James Lovelock knows of what he speaks: personal experience allows him to say that a lot of humans aren’t that bright.
But Lovelock forgets that while there are many—half!—who are below average on the IQ scale, it takes an academic to say something really stupid.
Take the Gaia hypothesis—now elevated to “theory”—Lovelock’s creation. Life forms a complex web of interactions, Lovelock says. Has anyone in all of history ever disagreed with that? It is trivially true, and noticing it is not the least worthy of praise. Yet several grant-awarding agencies still gave Lovelock a hearty pat on the back after he gave that banal observation a cute name.
And a healthy dose of pre-civilized mysticism, without which Gaia theory would never have caught on. The Earth itself is “alive”; it is one self-regulating organism, says our sage. In which, Gaiaists (Gaiaers? Gaiaphytes?) say, humans are a “cancer” that ma Earth would like to rid itself of. Etc., etc.
Since it is Lovelock’s comment about human ignorance that is our subject today, it is well to point out that Lovelock himself lacks the mental capacity to see the inconsistencies in his theory, despite being given plenty of time to notice them, and being given the able assistance of many critics.
Take the statement “humans are too stupid to take care of themselves.” This implies that Lovelock has somehow discovered a way to become non-human. By which I mean, he has found a way to circumvent his humanity, to rise above it. He has found Enlightenment! He is Earth’s Prophet!
There is no avoiding this simple conclusion. Lovelock must not be one of us. How else can he know that we “[h]umans on the Earth behave in some ways like a pathogenic micro-organism, or like the cells of a tumor or neoplasm.” Gaia must have told him. He could not have figured it out as a human because, as a human, he would be part of the organism.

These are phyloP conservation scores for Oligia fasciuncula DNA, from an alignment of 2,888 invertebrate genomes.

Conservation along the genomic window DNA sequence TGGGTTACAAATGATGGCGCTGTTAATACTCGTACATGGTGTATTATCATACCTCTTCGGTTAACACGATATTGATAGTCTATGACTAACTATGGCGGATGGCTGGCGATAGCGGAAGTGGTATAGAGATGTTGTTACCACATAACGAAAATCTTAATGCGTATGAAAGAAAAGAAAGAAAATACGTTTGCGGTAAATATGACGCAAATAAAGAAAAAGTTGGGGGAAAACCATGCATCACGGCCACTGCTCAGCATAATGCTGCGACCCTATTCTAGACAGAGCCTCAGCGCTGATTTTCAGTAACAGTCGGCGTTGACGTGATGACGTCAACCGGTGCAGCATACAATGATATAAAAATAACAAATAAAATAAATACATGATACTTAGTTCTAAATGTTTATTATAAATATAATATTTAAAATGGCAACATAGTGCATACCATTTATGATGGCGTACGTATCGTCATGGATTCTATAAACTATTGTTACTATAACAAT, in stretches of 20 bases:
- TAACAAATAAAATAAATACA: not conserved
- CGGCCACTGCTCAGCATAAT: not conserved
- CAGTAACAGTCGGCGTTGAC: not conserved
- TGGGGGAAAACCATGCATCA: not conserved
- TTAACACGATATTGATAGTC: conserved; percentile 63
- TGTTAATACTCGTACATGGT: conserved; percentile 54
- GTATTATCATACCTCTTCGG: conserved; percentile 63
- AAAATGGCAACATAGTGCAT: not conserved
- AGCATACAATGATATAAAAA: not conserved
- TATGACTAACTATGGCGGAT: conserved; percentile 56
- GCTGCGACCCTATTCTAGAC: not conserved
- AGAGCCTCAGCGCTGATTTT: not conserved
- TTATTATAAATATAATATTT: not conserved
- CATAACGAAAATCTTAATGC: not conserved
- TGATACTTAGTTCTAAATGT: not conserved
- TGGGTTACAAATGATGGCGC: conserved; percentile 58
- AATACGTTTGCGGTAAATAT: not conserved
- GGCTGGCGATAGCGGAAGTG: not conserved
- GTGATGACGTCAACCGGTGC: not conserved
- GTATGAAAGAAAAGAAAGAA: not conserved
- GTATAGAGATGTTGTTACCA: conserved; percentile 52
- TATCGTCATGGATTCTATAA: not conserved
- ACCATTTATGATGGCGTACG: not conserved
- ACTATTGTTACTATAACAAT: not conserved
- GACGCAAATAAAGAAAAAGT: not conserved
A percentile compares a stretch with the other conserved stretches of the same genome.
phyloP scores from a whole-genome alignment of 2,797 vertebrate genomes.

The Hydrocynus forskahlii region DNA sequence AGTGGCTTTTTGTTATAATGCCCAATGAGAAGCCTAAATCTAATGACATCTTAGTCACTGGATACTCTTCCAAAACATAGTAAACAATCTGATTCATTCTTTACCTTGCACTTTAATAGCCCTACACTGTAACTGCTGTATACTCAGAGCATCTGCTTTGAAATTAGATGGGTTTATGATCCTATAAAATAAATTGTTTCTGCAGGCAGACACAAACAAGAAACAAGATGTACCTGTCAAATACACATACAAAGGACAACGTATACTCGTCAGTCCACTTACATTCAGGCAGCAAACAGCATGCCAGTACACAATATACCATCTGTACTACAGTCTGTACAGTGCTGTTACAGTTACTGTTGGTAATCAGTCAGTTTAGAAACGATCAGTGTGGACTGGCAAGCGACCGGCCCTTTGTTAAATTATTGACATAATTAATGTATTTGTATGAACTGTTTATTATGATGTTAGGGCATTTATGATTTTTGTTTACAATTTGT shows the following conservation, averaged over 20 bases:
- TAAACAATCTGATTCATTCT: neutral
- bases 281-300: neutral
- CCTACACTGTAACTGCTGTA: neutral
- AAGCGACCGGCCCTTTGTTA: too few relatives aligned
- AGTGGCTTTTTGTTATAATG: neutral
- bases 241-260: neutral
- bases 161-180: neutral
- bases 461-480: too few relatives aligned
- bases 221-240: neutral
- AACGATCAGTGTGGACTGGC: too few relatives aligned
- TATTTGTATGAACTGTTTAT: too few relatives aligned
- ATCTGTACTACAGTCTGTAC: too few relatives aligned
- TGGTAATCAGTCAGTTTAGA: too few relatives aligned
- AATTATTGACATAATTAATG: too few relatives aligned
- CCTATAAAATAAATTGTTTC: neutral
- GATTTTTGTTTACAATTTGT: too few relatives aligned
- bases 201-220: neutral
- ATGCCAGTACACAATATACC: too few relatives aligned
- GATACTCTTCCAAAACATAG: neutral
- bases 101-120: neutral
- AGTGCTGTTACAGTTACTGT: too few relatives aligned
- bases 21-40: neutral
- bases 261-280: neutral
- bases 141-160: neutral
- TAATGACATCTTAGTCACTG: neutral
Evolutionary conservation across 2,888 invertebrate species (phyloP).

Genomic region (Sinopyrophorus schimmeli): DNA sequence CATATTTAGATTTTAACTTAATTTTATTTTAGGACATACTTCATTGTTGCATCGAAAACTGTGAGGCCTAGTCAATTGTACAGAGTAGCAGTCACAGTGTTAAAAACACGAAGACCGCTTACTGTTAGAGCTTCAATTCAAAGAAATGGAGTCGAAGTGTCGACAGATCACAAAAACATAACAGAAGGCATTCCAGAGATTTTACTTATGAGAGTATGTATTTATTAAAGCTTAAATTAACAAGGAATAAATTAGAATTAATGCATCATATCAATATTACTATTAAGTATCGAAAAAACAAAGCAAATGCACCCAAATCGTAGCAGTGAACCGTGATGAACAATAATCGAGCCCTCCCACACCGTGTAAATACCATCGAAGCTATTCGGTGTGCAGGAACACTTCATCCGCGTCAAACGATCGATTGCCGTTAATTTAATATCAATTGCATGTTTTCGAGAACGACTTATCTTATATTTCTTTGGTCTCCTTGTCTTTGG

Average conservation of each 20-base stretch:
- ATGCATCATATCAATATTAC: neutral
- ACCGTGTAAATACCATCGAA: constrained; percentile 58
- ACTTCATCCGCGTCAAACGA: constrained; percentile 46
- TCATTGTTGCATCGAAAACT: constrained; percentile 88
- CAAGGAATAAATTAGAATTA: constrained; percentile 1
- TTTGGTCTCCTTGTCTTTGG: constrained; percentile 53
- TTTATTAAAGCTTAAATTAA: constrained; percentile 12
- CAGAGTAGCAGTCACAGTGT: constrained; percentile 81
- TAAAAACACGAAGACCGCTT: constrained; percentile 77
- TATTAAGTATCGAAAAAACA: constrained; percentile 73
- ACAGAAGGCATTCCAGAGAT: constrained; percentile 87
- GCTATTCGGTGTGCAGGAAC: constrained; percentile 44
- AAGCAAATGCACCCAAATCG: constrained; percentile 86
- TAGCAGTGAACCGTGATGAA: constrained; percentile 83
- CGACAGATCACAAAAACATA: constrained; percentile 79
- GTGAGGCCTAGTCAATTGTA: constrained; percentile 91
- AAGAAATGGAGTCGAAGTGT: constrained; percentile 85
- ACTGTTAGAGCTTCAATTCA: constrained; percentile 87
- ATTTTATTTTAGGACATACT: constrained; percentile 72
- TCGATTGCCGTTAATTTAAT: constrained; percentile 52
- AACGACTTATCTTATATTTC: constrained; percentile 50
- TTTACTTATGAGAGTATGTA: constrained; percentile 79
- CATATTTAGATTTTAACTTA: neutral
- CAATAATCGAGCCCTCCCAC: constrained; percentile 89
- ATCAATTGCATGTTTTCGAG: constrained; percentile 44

For example, the heart doesn’t know it’s a heart. It doesn’t even know it’s a mass of muscle tissue. It doesn’t know anything. It’s just one piece of a body. And it cannot decide whether the body would be better off without it. Neither can a cancer cell. It, too, is just mindless tissue. In order to judge it harmful, we have to be above it, to be something greater than cancer.
Now, it is logically possible that Lovelock has become something greater than human. The universe, as it has been said, operates in a mysterious way. He might be the key to our future. It is also logically possible that the Gaia theory is true and that we human beings are a cancer.
But if so, Gaia is one sick planet. She’s as cancer-prone as a four-pack-a-day smoker. Tumorous species are regularly cropping up, and just as regularly being purged from the body Earth. And talk about fickle? How about the radical cosmetic surgery Gaia did to herself 250-million years ago? The old Permian look was out; Triassic was in. So she ruthlessly carved out 90% of her own species! This was way before George W. Bush was elected to any office.
Think I’m joking? Prophet Lovelock himself wrote The Revenge of Gaia. Although it sounds like something that would have ran on channel 50 during Monster-Movie week, it is instead a book which lovingly details how our Earth goddess will pick us humans off, one by one. John: “I think I just saw the Earth move.” Sally: “Don’t be silly. We’re invincible.”
But I’ll tell you what. I agree with Lovelock about one thing. Humans are too stupid to prevent climate change. The climate will change and there is nothing we can do about it.
Forget that we’re powerless to quiet Earth’s orbital variations, or to quell the as-yet unknown cycles of old Sol, the very fact of our existence is enough to change the climate. No amount of intelligence can change this. Every breath we take, or movement we make alters the climate. Not by much, and a lot less than the sun does even when it isn’t trying. But alter it we do.
So what? Do I win an award for this commonplace observation? All I have to do is name it and success is mine! Titles and catchy names aren’t my specialty, unfortunately, so the floor is now open for suggestions.
It’s national Pass On The Briggs month here at wmbriggs.com. If your interpretation of this phrase is on the generous side, email a link of this page to a friend who hasn’t been here before. The best kind of friend is one who has need of a statistician and who has a lot of money.